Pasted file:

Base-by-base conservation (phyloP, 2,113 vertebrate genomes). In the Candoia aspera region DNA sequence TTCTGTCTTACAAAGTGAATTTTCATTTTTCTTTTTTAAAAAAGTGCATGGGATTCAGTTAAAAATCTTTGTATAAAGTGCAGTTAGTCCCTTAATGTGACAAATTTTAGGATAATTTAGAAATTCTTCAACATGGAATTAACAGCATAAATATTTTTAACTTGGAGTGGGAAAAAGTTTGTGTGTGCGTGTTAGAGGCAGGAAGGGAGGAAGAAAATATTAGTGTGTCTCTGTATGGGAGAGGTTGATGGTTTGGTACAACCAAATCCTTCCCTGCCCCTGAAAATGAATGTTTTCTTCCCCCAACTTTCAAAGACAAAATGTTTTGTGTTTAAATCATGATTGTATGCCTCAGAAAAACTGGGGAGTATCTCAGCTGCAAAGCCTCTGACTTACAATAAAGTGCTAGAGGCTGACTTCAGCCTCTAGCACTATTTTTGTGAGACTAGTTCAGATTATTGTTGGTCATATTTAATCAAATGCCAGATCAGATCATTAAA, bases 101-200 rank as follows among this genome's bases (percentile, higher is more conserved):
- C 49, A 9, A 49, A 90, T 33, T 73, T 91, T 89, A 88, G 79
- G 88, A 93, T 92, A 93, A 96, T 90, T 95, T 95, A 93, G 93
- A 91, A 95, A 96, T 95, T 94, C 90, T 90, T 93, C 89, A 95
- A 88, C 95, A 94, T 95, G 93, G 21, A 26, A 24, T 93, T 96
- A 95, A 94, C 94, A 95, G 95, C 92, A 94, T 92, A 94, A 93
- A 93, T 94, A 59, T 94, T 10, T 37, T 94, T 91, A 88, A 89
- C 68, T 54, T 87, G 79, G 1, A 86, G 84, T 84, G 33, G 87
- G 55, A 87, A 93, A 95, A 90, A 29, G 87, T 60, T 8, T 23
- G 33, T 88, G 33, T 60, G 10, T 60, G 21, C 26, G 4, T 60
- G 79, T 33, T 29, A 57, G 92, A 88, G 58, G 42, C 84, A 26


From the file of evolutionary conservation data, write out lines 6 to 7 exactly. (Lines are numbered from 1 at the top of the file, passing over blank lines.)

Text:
- A 95, A 94, C 94, A 95, G 95, C 92, A 94, T 92, A 94, A 93
- A 93, T 94, A 59, T 94, T 10, T 37, T 94, T 91, A 88, A 89